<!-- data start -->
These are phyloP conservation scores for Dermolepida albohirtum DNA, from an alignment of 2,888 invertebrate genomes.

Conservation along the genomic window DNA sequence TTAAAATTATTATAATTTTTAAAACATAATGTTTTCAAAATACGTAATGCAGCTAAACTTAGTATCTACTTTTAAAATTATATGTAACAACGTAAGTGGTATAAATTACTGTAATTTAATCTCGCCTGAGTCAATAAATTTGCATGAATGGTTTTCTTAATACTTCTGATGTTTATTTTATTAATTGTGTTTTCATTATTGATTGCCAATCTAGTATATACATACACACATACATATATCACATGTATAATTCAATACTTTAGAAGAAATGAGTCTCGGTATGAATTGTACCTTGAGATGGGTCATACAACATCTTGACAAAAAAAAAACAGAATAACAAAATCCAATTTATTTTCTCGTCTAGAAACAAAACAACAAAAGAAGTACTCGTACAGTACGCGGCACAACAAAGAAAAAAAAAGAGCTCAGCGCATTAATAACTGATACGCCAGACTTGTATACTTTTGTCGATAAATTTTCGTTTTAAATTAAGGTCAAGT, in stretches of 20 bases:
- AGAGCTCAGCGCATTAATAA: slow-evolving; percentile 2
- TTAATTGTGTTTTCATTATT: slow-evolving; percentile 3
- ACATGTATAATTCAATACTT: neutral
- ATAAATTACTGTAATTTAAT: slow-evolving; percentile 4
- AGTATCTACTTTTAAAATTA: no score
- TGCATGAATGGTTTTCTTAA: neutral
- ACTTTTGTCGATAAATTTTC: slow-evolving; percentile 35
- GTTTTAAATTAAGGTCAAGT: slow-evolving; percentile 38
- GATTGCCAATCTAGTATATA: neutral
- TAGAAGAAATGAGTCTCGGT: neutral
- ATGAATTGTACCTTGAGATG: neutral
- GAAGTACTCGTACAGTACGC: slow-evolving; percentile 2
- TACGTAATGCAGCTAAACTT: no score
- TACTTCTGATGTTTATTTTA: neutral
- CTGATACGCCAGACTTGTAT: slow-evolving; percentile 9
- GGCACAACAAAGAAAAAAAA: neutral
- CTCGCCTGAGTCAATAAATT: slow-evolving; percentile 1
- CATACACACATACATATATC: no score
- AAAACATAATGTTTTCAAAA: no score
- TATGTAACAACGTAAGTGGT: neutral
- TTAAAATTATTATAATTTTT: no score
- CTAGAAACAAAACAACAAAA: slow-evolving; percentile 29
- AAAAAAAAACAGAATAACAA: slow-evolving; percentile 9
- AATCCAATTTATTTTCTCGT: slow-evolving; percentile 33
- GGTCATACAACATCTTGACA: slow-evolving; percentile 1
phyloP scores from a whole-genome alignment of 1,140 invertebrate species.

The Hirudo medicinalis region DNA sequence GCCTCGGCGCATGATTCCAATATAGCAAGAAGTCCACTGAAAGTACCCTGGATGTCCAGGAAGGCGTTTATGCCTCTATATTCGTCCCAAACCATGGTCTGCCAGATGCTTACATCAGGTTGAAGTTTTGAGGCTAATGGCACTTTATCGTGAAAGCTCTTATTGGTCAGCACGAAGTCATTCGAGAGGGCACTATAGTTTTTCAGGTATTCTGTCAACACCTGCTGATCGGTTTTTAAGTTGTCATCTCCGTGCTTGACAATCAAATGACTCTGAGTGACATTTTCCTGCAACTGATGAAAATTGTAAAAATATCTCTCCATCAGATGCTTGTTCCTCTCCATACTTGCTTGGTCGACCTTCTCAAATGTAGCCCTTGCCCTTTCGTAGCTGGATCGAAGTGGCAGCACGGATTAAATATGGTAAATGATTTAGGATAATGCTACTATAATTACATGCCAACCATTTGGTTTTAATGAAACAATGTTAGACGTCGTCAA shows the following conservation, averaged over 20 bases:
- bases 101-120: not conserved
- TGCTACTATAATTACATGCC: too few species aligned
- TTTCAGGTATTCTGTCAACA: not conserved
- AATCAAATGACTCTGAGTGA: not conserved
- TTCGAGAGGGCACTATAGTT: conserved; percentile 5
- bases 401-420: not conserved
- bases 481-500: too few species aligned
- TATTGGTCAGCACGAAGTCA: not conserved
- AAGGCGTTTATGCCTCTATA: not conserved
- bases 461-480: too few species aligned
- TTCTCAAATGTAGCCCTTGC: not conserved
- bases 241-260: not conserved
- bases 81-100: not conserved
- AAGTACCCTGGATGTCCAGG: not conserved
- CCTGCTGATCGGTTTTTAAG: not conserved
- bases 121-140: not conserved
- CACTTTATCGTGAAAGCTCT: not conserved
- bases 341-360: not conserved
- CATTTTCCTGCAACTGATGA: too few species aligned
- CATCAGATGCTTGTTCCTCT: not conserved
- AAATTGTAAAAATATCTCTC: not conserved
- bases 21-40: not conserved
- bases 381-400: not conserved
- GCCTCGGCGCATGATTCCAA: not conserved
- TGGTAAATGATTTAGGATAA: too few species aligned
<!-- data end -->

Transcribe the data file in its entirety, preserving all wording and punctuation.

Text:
These are phyloP conservation scores for Dermolepida albohirtum DNA, from an alignment of 2,888 invertebrate genomes.

Conservation along the genomic window DNA sequence TTAAAATTATTATAATTTTTAAAACATAATGTTTTCAAAATACGTAATGCAGCTAAACTTAGTATCTACTTTTAAAATTATATGTAACAACGTAAGTGGTATAAATTACTGTAATTTAATCTCGCCTGAGTCAATAAATTTGCATGAATGGTTTTCTTAATACTTCTGATGTTTATTTTATTAATTGTGTTTTCATTATTGATTGCCAATCTAGTATATACATACACACATACATATATCACATGTATAATTCAATACTTTAGAAGAAATGAGTCTCGGTATGAATTGTACCTTGAGATGGGTCATACAACATCTTGACAAAAAAAAAACAGAATAACAAAATCCAATTTATTTTCTCGTCTAGAAACAAAACAACAAAAGAAGTACTCGTACAGTACGCGGCACAACAAAGAAAAAAAAAGAGCTCAGCGCATTAATAACTGATACGCCAGACTTGTATACTTTTGTCGATAAATTTTCGTTTTAAATTAAGGTCAAGT, in stretches of 20 bases:
- AGAGCTCAGCGCATTAATAA: slow-evolving; percentile 2
- TTAATTGTGTTTTCATTATT: slow-evolving; percentile 3
- ACATGTATAATTCAATACTT: neutral
- ATAAATTACTGTAATTTAAT: slow-evolving; percentile 4
- AGTATCTACTTTTAAAATTA: no score
- TGCATGAATGGTTTTCTTAA: neutral
- ACTTTTGTCGATAAATTTTC: slow-evolving; percentile 35
- GTTTTAAATTAAGGTCAAGT: slow-evolving; percentile 38
- GATTGCCAATCTAGTATATA: neutral
- TAGAAGAAATGAGTCTCGGT: neutral
- ATGAATTGTACCTTGAGATG: neutral
- GAAGTACTCGTACAGTACGC: slow-evolving; percentile 2
- TACGTAATGCAGCTAAACTT: no score
- TACTTCTGATGTTTATTTTA: neutral
- CTGATACGCCAGACTTGTAT: slow-evolving; percentile 9
- GGCACAACAAAGAAAAAAAA: neutral
- CTCGCCTGAGTCAATAAATT: slow-evolving; percentile 1
- CATACACACATACATATATC: no score
- AAAACATAATGTTTTCAAAA: no score
- TATGTAACAACGTAAGTGGT: neutral
- TTAAAATTATTATAATTTTT: no score
- CTAGAAACAAAACAACAAAA: slow-evolving; percentile 29
- AAAAAAAAACAGAATAACAA: slow-evolving; percentile 9
- AATCCAATTTATTTTCTCGT: slow-evolving; percentile 33
- GGTCATACAACATCTTGACA: slow-evolving; percentile 1
phyloP scores from a whole-genome alignment of 1,140 invertebrate species.

The Hirudo medicinalis region DNA sequence GCCTCGGCGCATGATTCCAATATAGCAAGAAGTCCACTGAAAGTACCCTGGATGTCCAGGAAGGCGTTTATGCCTCTATATTCGTCCCAAACCATGGTCTGCCAGATGCTTACATCAGGTTGAAGTTTTGAGGCTAATGGCACTTTATCGTGAAAGCTCTTATTGGTCAGCACGAAGTCATTCGAGAGGGCACTATAGTTTTTCAGGTATTCTGTCAACACCTGCTGATCGGTTTTTAAGTTGTCATCTCCGTGCTTGACAATCAAATGACTCTGAGTGACATTTTCCTGCAACTGATGAAAATTGTAAAAATATCTCTCCATCAGATGCTTGTTCCTCTCCATACTTGCTTGGTCGACCTTCTCAAATGTAGCCCTTGCCCTTTCGTAGCTGGATCGAAGTGGCAGCACGGATTAAATATGGTAAATGATTTAGGATAATGCTACTATAATTACATGCCAACCATTTGGTTTTAATGAAACAATGTTAGACGTCGTCAA shows the following conservation, averaged over 20 bases:
- bases 101-120: not conserved
- TGCTACTATAATTACATGCC: too few species aligned
- TTTCAGGTATTCTGTCAACA: not conserved
- AATCAAATGACTCTGAGTGA: not conserved
- TTCGAGAGGGCACTATAGTT: conserved; percentile 5
- bases 401-420: not conserved
- bases 481-500: too few species aligned
- TATTGGTCAGCACGAAGTCA: not conserved
- AAGGCGTTTATGCCTCTATA: not conserved
- bases 461-480: too few species aligned
- TTCTCAAATGTAGCCCTTGC: not conserved
- bases 241-260: not conserved
- bases 81-100: not conserved
- AAGTACCCTGGATGTCCAGG: not conserved
- CCTGCTGATCGGTTTTTAAG: not conserved
- bases 121-140: not conserved
- CACTTTATCGTGAAAGCTCT: not conserved
- bases 341-360: not conserved
- CATTTTCCTGCAACTGATGA: too few species aligned
- CATCAGATGCTTGTTCCTCT: not conserved
- AAATTGTAAAAATATCTCTC: not conserved
- bases 21-40: not conserved
- bases 381-400: not conserved
- GCCTCGGCGCATGATTCCAA: not conserved
- TGGTAAATGATTTAGGATAA: too few species aligned